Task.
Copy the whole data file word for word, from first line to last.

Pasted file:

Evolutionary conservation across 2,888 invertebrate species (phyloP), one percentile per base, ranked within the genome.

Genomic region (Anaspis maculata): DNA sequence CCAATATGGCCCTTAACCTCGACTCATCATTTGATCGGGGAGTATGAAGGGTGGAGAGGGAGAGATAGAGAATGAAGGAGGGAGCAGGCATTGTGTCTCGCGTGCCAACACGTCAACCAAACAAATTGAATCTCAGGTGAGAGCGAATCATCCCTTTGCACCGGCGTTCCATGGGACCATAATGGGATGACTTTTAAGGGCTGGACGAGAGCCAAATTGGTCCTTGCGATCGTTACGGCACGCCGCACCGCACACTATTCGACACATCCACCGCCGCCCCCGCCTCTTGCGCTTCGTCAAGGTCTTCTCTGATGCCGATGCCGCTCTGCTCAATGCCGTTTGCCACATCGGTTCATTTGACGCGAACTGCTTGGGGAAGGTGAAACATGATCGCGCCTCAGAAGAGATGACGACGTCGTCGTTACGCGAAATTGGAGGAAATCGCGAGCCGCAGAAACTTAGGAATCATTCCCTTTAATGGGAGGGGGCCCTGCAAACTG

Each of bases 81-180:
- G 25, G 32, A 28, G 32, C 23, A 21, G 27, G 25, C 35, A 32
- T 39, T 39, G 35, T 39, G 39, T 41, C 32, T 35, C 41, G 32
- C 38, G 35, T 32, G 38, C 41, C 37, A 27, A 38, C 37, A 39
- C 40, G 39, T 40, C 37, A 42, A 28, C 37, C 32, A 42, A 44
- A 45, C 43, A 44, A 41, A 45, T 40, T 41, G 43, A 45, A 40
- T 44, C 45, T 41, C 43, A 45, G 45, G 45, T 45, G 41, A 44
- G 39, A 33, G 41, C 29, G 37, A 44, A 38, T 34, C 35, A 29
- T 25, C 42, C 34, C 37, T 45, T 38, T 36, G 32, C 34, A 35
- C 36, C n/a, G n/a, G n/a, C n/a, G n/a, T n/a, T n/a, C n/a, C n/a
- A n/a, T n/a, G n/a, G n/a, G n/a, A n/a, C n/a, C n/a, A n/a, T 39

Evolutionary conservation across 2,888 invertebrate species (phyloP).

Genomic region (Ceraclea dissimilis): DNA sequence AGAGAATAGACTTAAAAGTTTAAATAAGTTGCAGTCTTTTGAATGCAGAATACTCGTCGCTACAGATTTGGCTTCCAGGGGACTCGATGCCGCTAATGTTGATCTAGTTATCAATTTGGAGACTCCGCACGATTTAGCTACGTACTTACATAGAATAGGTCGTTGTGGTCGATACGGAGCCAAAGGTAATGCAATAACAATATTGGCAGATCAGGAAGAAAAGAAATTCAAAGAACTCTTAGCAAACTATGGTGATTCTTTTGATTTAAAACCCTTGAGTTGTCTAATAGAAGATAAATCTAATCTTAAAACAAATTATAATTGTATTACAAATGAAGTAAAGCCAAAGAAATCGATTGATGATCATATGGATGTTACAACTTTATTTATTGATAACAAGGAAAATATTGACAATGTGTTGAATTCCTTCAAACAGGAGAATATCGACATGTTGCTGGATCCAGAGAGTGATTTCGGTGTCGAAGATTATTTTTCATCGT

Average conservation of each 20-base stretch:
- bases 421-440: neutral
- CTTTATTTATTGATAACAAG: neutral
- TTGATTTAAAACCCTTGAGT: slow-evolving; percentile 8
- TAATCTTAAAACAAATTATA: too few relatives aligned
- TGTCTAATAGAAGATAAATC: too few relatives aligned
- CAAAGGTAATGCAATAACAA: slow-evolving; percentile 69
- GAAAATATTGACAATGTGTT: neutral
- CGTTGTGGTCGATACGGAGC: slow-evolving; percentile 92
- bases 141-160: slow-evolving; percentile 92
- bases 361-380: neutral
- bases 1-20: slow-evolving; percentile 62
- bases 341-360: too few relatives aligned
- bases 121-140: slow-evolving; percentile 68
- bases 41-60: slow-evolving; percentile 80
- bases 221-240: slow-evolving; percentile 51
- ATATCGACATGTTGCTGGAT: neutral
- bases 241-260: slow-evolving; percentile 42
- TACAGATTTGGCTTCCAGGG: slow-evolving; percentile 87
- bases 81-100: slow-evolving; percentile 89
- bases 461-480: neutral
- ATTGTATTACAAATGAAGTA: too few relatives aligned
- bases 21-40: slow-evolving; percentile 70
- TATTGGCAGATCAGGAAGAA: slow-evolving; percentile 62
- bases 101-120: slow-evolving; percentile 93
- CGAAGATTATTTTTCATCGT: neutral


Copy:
Evolutionary conservation across 2,888 invertebrate species (phyloP), one percentile per base, ranked within the genome.

Genomic region (Anaspis maculata): DNA sequence CCAATATGGCCCTTAACCTCGACTCATCATTTGATCGGGGAGTATGAAGGGTGGAGAGGGAGAGATAGAGAATGAAGGAGGGAGCAGGCATTGTGTCTCGCGTGCCAACACGTCAACCAAACAAATTGAATCTCAGGTGAGAGCGAATCATCCCTTTGCACCGGCGTTCCATGGGACCATAATGGGATGACTTTTAAGGGCTGGACGAGAGCCAAATTGGTCCTTGCGATCGTTACGGCACGCCGCACCGCACACTATTCGACACATCCACCGCCGCCCCCGCCTCTTGCGCTTCGTCAAGGTCTTCTCTGATGCCGATGCCGCTCTGCTCAATGCCGTTTGCCACATCGGTTCATTTGACGCGAACTGCTTGGGGAAGGTGAAACATGATCGCGCCTCAGAAGAGATGACGACGTCGTCGTTACGCGAAATTGGAGGAAATCGCGAGCCGCAGAAACTTAGGAATCATTCCCTTTAATGGGAGGGGGCCCTGCAAACTG

Each of bases 81-180:
- G 25, G 32, A 28, G 32, C 23, A 21, G 27, G 25, C 35, A 32
- T 39, T 39, G 35, T 39, G 39, T 41, C 32, T 35, C 41, G 32
- C 38, G 35, T 32, G 38, C 41, C 37, A 27, A 38, C 37, A 39
- C 40, G 39, T 40, C 37, A 42, A 28, C 37, C 32, A 42, A 44
- A 45, C 43, A 44, A 41, A 45, T 40, T 41, G 43, A 45, A 40
- T 44, C 45, T 41, C 43, A 45, G 45, G 45, T 45, G 41, A 44
- G 39, A 33, G 41, C 29, G 37, A 44, A 38, T 34, C 35, A 29
- T 25, C 42, C 34, C 37, T 45, T 38, T 36, G 32, C 34, A 35
- C 36, C n/a, G n/a, G n/a, C n/a, G n/a, T n/a, T n/a, C n/a, C n/a
- A n/a, T n/a, G n/a, G n/a, G n/a, A n/a, C n/a, C n/a, A n/a, T 39

Evolutionary conservation across 2,888 invertebrate species (phyloP).

Genomic region (Ceraclea dissimilis): DNA sequence AGAGAATAGACTTAAAAGTTTAAATAAGTTGCAGTCTTTTGAATGCAGAATACTCGTCGCTACAGATTTGGCTTCCAGGGGACTCGATGCCGCTAATGTTGATCTAGTTATCAATTTGGAGACTCCGCACGATTTAGCTACGTACTTACATAGAATAGGTCGTTGTGGTCGATACGGAGCCAAAGGTAATGCAATAACAATATTGGCAGATCAGGAAGAAAAGAAATTCAAAGAACTCTTAGCAAACTATGGTGATTCTTTTGATTTAAAACCCTTGAGTTGTCTAATAGAAGATAAATCTAATCTTAAAACAAATTATAATTGTATTACAAATGAAGTAAAGCCAAAGAAATCGATTGATGATCATATGGATGTTACAACTTTATTTATTGATAACAAGGAAAATATTGACAATGTGTTGAATTCCTTCAAACAGGAGAATATCGACATGTTGCTGGATCCAGAGAGTGATTTCGGTGTCGAAGATTATTTTTCATCGT

Average conservation of each 20-base stretch:
- bases 421-440: neutral
- CTTTATTTATTGATAACAAG: neutral
- TTGATTTAAAACCCTTGAGT: slow-evolving; percentile 8
- TAATCTTAAAACAAATTATA: too few relatives aligned
- TGTCTAATAGAAGATAAATC: too few relatives aligned
- CAAAGGTAATGCAATAACAA: slow-evolving; percentile 69
- GAAAATATTGACAATGTGTT: neutral
- CGTTGTGGTCGATACGGAGC: slow-evolving; percentile 92
- bases 141-160: slow-evolving; percentile 92
- bases 361-380: neutral
- bases 1-20: slow-evolving; percentile 62
- bases 341-360: too few relatives aligned
- bases 121-140: slow-evolving; percentile 68
- bases 41-60: slow-evolving; percentile 80
- bases 221-240: slow-evolving; percentile 51
- ATATCGACATGTTGCTGGAT: neutral
- bases 241-260: slow-evolving; percentile 42
- TACAGATTTGGCTTCCAGGG: slow-evolving; percentile 87
- bases 81-100: slow-evolving; percentile 89
- bases 461-480: neutral
- ATTGTATTACAAATGAAGTA: too few relatives aligned
- bases 21-40: slow-evolving; percentile 70
- TATTGGCAGATCAGGAAGAA: slow-evolving; percentile 62
- bases 101-120: slow-evolving; percentile 93
- CGAAGATTATTTTTCATCGT: neutral